I would suggest thinking about this as stacks of thirds rather than as changes to another triad. As I’m sure you recall:
Major Chord: Built as a Major 3rd between the root and the middle note and then a Minor 3rd between the middle and top note
Minor Chord: Built as a Minor 3rd between the root and the middle note and then a Major 3rd between the middle and top note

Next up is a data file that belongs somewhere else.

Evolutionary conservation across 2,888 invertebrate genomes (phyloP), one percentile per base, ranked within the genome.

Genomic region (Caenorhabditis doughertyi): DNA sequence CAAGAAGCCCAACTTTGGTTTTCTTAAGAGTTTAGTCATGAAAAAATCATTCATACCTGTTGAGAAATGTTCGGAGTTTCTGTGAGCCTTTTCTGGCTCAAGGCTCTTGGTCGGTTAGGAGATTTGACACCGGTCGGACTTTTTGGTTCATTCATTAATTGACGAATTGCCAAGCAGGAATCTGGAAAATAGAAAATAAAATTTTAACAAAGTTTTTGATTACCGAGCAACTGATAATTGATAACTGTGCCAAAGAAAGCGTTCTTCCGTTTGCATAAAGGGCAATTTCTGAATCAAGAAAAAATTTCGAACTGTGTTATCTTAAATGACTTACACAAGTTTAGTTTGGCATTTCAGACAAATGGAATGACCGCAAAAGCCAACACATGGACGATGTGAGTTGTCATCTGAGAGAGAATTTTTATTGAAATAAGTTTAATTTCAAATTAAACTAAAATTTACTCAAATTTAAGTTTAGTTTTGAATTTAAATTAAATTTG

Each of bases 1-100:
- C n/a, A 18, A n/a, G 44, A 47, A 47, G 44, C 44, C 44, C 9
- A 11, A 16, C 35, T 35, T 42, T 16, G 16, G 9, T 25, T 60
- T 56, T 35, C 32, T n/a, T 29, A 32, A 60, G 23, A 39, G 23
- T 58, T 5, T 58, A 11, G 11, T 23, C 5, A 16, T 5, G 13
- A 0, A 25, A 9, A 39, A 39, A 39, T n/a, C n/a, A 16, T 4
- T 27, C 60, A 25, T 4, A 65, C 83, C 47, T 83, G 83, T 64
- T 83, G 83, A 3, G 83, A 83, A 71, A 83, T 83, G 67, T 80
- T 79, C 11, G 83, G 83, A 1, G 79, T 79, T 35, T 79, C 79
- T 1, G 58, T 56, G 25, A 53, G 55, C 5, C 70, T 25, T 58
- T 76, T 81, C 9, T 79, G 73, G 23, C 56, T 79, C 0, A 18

Diminished Chord: Two Minor 3rds
Augmented Chord: Two Major 3ds
This is how you would describe the four basic triads theoretically and it has the benefit of not needing to be referenced to another chord.
Example: Exam says “Build a diminished triad on the following note” and there’s a D written. You’d just write a minor third (An F) and then another minor third (An Ab) and you are done. It helps you know what enharmonic notation to use. Here, F to Ab is a minor third…and F to a G# is an augmented second and would NOT be correct .
I’m not suggesting the previous answer is wrong, simply incomplete.